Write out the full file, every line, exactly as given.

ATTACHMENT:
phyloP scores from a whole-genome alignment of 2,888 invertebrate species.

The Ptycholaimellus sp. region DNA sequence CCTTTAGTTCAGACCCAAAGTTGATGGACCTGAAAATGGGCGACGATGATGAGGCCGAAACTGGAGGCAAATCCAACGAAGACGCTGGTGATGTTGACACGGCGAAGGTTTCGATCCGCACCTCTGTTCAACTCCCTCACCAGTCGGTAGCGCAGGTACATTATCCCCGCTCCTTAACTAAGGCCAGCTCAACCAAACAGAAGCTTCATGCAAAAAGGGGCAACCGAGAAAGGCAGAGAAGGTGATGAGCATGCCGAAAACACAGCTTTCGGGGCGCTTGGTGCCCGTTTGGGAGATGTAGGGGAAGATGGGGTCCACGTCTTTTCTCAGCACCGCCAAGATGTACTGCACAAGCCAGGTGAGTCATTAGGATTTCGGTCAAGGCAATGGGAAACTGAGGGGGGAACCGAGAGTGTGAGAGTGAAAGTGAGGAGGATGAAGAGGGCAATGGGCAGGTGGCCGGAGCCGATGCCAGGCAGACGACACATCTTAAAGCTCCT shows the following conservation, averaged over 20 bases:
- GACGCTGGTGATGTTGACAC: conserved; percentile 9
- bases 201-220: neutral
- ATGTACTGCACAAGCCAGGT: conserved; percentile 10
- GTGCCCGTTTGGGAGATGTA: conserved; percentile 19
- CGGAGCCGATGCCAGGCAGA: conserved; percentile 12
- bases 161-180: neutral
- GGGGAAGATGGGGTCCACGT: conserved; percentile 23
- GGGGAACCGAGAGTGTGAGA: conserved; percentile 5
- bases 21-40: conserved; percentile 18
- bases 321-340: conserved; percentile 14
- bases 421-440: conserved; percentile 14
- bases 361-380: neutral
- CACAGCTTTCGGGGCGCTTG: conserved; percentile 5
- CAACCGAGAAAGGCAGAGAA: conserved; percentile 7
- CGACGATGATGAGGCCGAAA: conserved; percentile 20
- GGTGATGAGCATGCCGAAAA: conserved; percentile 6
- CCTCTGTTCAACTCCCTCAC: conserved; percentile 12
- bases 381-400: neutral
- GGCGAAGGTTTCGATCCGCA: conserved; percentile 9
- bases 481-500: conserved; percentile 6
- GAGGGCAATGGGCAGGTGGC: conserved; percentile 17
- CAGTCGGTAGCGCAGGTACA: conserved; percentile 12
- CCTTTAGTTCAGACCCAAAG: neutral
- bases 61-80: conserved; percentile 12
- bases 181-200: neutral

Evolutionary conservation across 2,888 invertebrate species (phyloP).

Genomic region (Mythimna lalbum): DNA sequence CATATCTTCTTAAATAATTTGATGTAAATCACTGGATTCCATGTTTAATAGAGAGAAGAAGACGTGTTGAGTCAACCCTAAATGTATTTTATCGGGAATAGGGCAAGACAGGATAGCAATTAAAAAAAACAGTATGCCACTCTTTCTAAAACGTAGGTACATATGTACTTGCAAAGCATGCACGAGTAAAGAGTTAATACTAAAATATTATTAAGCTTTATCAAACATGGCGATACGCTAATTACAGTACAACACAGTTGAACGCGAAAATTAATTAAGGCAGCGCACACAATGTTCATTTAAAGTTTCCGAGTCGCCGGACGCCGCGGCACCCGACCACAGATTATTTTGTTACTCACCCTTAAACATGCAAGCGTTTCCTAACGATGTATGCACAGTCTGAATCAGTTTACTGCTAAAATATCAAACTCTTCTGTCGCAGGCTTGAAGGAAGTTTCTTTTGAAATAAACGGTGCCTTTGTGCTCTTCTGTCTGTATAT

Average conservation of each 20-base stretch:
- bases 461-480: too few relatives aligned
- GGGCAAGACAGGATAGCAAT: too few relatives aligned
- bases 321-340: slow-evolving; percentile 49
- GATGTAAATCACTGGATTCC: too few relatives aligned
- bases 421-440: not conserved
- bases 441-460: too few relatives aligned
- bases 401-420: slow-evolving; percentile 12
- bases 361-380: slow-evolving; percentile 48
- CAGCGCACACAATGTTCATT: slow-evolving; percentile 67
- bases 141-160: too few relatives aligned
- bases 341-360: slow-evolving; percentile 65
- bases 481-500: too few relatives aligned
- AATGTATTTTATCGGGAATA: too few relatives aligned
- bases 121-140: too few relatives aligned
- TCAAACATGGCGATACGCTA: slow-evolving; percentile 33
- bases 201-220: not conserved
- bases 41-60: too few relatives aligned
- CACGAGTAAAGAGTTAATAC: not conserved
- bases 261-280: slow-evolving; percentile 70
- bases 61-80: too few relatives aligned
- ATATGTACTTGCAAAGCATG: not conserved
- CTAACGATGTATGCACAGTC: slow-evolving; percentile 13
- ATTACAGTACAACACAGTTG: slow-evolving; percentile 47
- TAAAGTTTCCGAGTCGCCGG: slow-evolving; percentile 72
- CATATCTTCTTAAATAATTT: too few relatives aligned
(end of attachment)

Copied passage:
phyloP scores from a whole-genome alignment of 2,888 invertebrate species.

The Ptycholaimellus sp. region DNA sequence CCTTTAGTTCAGACCCAAAGTTGATGGACCTGAAAATGGGCGACGATGATGAGGCCGAAACTGGAGGCAAATCCAACGAAGACGCTGGTGATGTTGACACGGCGAAGGTTTCGATCCGCACCTCTGTTCAACTCCCTCACCAGTCGGTAGCGCAGGTACATTATCCCCGCTCCTTAACTAAGGCCAGCTCAACCAAACAGAAGCTTCATGCAAAAAGGGGCAACCGAGAAAGGCAGAGAAGGTGATGAGCATGCCGAAAACACAGCTTTCGGGGCGCTTGGTGCCCGTTTGGGAGATGTAGGGGAAGATGGGGTCCACGTCTTTTCTCAGCACCGCCAAGATGTACTGCACAAGCCAGGTGAGTCATTAGGATTTCGGTCAAGGCAATGGGAAACTGAGGGGGGAACCGAGAGTGTGAGAGTGAAAGTGAGGAGGATGAAGAGGGCAATGGGCAGGTGGCCGGAGCCGATGCCAGGCAGACGACACATCTTAAAGCTCCT shows the following conservation, averaged over 20 bases:
- GACGCTGGTGATGTTGACAC: conserved; percentile 9
- bases 201-220: neutral
- ATGTACTGCACAAGCCAGGT: conserved; percentile 10
- GTGCCCGTTTGGGAGATGTA: conserved; percentile 19
- CGGAGCCGATGCCAGGCAGA: conserved; percentile 12
- bases 161-180: neutral
- GGGGAAGATGGGGTCCACGT: conserved; percentile 23
- GGGGAACCGAGAGTGTGAGA: conserved; percentile 5
- bases 21-40: conserved; percentile 18
- bases 321-340: conserved; percentile 14
- bases 421-440: conserved; percentile 14
- bases 361-380: neutral
- CACAGCTTTCGGGGCGCTTG: conserved; percentile 5
- CAACCGAGAAAGGCAGAGAA: conserved; percentile 7
- CGACGATGATGAGGCCGAAA: conserved; percentile 20
- GGTGATGAGCATGCCGAAAA: conserved; percentile 6
- CCTCTGTTCAACTCCCTCAC: conserved; percentile 12
- bases 381-400: neutral
- GGCGAAGGTTTCGATCCGCA: conserved; percentile 9
- bases 481-500: conserved; percentile 6
- GAGGGCAATGGGCAGGTGGC: conserved; percentile 17
- CAGTCGGTAGCGCAGGTACA: conserved; percentile 12
- CCTTTAGTTCAGACCCAAAG: neutral
- bases 61-80: conserved; percentile 12
- bases 181-200: neutral

Evolutionary conservation across 2,888 invertebrate species (phyloP).

Genomic region (Mythimna lalbum): DNA sequence CATATCTTCTTAAATAATTTGATGTAAATCACTGGATTCCATGTTTAATAGAGAGAAGAAGACGTGTTGAGTCAACCCTAAATGTATTTTATCGGGAATAGGGCAAGACAGGATAGCAATTAAAAAAAACAGTATGCCACTCTTTCTAAAACGTAGGTACATATGTACTTGCAAAGCATGCACGAGTAAAGAGTTAATACTAAAATATTATTAAGCTTTATCAAACATGGCGATACGCTAATTACAGTACAACACAGTTGAACGCGAAAATTAATTAAGGCAGCGCACACAATGTTCATTTAAAGTTTCCGAGTCGCCGGACGCCGCGGCACCCGACCACAGATTATTTTGTTACTCACCCTTAAACATGCAAGCGTTTCCTAACGATGTATGCACAGTCTGAATCAGTTTACTGCTAAAATATCAAACTCTTCTGTCGCAGGCTTGAAGGAAGTTTCTTTTGAAATAAACGGTGCCTTTGTGCTCTTCTGTCTGTATAT

Average conservation of each 20-base stretch:
- bases 461-480: too few relatives aligned
- GGGCAAGACAGGATAGCAAT: too few relatives aligned
- bases 321-340: slow-evolving; percentile 49
- GATGTAAATCACTGGATTCC: too few relatives aligned
- bases 421-440: not conserved
- bases 441-460: too few relatives aligned
- bases 401-420: slow-evolving; percentile 12
- bases 361-380: slow-evolving; percentile 48
- CAGCGCACACAATGTTCATT: slow-evolving; percentile 67
- bases 141-160: too few relatives aligned
- bases 341-360: slow-evolving; percentile 65
- bases 481-500: too few relatives aligned
- AATGTATTTTATCGGGAATA: too few relatives aligned
- bases 121-140: too few relatives aligned
- TCAAACATGGCGATACGCTA: slow-evolving; percentile 33
- bases 201-220: not conserved
- bases 41-60: too few relatives aligned
- CACGAGTAAAGAGTTAATAC: not conserved
- bases 261-280: slow-evolving; percentile 70
- bases 61-80: too few relatives aligned
- ATATGTACTTGCAAAGCATG: not conserved
- CTAACGATGTATGCACAGTC: slow-evolving; percentile 13
- ATTACAGTACAACACAGTTG: slow-evolving; percentile 47
- TAAAGTTTCCGAGTCGCCGG: slow-evolving; percentile 72
- CATATCTTCTTAAATAATTT: too few relatives aligned